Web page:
“Intentionality is applied to acts that we suppose to be mechanical, and that we actually cause ourselves. We think something merely ‘happens,’ like a stone falling when we drop it, when actually we ourselves have caused it to happen.”

“Husserl pointed out that consciousness is intentional. I do not merely see something; I fire my attention at an object as I might fire a rifle at a target. If I do not do this, then I am not conscious of what I am looking at.”

“Both Husserl and Heidegger felt that the phenomenological quest would give man the possibility of ‘mystical’ experience without the need for specifically Christian or Yogic disciplines. Husserl said that the study of intentionality in action would lead towards the ‘keepers of the key to the ultimate sources of being’ (a thoroughly Heideggerian phrase), and to the ‘unveiling of the hidden achievements of the transcendental ego.’”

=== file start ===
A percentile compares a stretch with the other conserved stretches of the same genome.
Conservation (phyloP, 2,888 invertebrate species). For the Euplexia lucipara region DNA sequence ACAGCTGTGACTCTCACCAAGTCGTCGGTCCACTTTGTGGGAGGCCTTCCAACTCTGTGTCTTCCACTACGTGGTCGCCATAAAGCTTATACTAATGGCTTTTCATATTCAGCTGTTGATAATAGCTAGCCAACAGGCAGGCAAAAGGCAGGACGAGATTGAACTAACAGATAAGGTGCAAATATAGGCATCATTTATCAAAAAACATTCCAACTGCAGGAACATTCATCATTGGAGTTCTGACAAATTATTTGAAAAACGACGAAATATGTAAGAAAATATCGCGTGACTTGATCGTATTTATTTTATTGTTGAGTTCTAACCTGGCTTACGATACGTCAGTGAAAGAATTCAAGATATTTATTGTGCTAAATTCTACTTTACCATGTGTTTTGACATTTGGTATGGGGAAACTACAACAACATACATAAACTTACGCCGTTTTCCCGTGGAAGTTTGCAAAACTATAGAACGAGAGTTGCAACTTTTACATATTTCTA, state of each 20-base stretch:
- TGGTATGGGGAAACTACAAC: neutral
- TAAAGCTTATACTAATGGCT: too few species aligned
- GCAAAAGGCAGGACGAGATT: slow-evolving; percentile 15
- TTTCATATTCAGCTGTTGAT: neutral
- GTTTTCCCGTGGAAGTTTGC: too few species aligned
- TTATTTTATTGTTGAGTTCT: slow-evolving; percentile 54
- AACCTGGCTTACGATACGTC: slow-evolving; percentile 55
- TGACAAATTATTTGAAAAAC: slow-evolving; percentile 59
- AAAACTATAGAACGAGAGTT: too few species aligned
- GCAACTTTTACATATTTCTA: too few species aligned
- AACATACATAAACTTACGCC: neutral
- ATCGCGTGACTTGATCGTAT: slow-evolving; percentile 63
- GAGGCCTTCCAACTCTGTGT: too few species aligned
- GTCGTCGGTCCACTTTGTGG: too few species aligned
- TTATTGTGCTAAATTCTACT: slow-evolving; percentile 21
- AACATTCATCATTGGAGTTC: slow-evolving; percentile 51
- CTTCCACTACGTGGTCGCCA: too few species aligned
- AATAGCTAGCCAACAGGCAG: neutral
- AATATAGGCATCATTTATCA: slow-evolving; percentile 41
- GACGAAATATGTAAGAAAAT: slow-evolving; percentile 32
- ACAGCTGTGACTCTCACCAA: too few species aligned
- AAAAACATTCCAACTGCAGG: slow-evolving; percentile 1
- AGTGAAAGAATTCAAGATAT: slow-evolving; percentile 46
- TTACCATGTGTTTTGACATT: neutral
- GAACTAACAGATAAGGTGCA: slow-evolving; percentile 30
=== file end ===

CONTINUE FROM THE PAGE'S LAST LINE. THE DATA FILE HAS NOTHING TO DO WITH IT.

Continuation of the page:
“The error arises from the old assumption that perception is passive, and that therefore it is a purely relative matter which we regard as ‘normal.’ All perception is intentional; Van Gogh’s perception is more intentional than our everyday perception, and since there could be no perception without intentionality, it is not at all a relative matter, but a matter of life and death. No intentionality, no perception.”